Hey there, time traveller!
This article was published 25/5/2012 (1700 days ago), so information in it may no longer be current.
Don't let those bickering politicians scare you away from Ottawa.
Canada's capital is in the news daily for the shenanigans, arguing, scandals and general going-ons in the House of Commons, but Ottawa is so much more than politics: it's a beautiful, compact city where modern buildings and luxuries mingle side-by-side with history.
Best of all, it's easy to get around, so even if you don't rent a car you can walk to most of the city's highlights or catch a cab for $10 to $15. And, of course, transit is also an inexpensive option.
With its abundance of galleries, museums and parks you could spend a whole week there and take in a different attraction every day at an easy pace, but it's possible to see many of the highlights if you want to make a long weekend of it. I guarantee you'll want to go back to catch what you've missed.
Whatever your feelings about the people who work there, the Parliament Buildings and Parliament Hill are must-sees for any visitor to Ottawa. The 145-year-old buildings offer year-round free guided tours of the Centre Block and East Black in both English and French. But get there before noon if you want to be part of an English-language tour of the House of Commons and Senate because they fill up fast. These tours are shorter and skip the chambers when they're in use, so check the online calendar (see sidebar) to see which days they sit. Even if the tours are full, you can still go through security and get in line for an elevator ride up to the top of the Peace Tower, where you'll get an impressive view of the city and Gatineau, Quebec, across the Ottawa River.
The elevator includes a slight 10-degree off-vertical angle you won't even notice. What you might notice is a malfunction. On my recent trip, the elevator konked out and we were forced to walk down a couple of hundred stairs to the Memorial Chamber at the bottom.
This chamber features books of remembrance with the names of Canadians who lost their lives in conflicts dating back to the First World War. The pages of the books are turned each morning at 11 a.m.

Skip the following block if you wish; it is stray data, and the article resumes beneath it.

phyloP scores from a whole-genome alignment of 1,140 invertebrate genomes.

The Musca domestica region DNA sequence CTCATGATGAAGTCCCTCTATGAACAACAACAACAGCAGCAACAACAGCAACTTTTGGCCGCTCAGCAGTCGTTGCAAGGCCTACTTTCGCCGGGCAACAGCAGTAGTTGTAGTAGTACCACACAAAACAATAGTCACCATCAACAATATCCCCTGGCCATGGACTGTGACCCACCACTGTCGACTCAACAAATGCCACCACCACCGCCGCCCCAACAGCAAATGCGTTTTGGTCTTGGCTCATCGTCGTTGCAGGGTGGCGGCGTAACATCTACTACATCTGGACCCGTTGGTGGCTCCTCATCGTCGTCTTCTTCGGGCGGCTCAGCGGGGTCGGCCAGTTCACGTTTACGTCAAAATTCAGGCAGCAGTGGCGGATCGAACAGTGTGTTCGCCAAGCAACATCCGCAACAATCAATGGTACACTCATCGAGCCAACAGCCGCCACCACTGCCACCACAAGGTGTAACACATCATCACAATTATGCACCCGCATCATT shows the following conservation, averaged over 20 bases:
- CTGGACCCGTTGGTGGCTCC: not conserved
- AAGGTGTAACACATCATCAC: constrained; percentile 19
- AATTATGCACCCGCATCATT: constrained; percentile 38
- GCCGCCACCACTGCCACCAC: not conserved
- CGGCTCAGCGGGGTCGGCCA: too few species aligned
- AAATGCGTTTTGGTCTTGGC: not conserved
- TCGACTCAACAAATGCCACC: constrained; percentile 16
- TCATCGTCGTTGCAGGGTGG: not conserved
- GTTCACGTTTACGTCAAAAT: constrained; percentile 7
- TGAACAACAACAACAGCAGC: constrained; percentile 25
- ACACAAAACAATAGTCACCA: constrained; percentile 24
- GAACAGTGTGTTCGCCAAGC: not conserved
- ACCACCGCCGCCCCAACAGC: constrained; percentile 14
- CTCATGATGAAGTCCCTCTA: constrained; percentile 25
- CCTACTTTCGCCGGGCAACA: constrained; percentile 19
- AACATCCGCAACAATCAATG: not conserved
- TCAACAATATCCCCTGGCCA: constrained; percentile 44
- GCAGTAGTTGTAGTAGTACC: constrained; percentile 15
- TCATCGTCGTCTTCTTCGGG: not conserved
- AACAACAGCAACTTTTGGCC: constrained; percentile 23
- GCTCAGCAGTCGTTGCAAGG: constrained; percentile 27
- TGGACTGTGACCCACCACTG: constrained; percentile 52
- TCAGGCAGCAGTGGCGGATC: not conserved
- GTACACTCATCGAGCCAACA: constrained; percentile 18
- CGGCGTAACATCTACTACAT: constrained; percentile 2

Canada's history of conflict, both at home and abroad, is the subject of the Canadian War Museum (adult admission $12) which provides a fascinating chronicle of everything from early aboriginal tribal battles to current wars, with artifacts ranging from simple stone and wood weapons to a room full of tanks. Plan at least a half-day if you want to see everything.
You'll also need at least a half-day or more for a visit to the Canadian Museum of Civilization (adult admission $12) across the river in Gatineau. The visually impressive, award-winning structure, with its distinctive curves and domed roofs, stands out on the north side of the Ottawa River -- and its exterior features 36,000 square metres of Manitoba Tyndall limestone).
The Museum of Civilization lays claim to being the most visited museum in the country and it's easy to see why. With more than four million artifacts, the three-level facility tells the 20,000-year story of Canada and its people. Visitors are immediately awed when they enter the Grand Hall, which houses a dozen towering totem poles and six Pacific Coast aboriginal house facades.
Again, it's worth at least a half-day, but you can see the major highlights in three hours. The building also houses the Canadian Children's Museum, the Canadian Postal museum and an IMAX theatre, so include these in your time schedule if you want to see a bit of everything.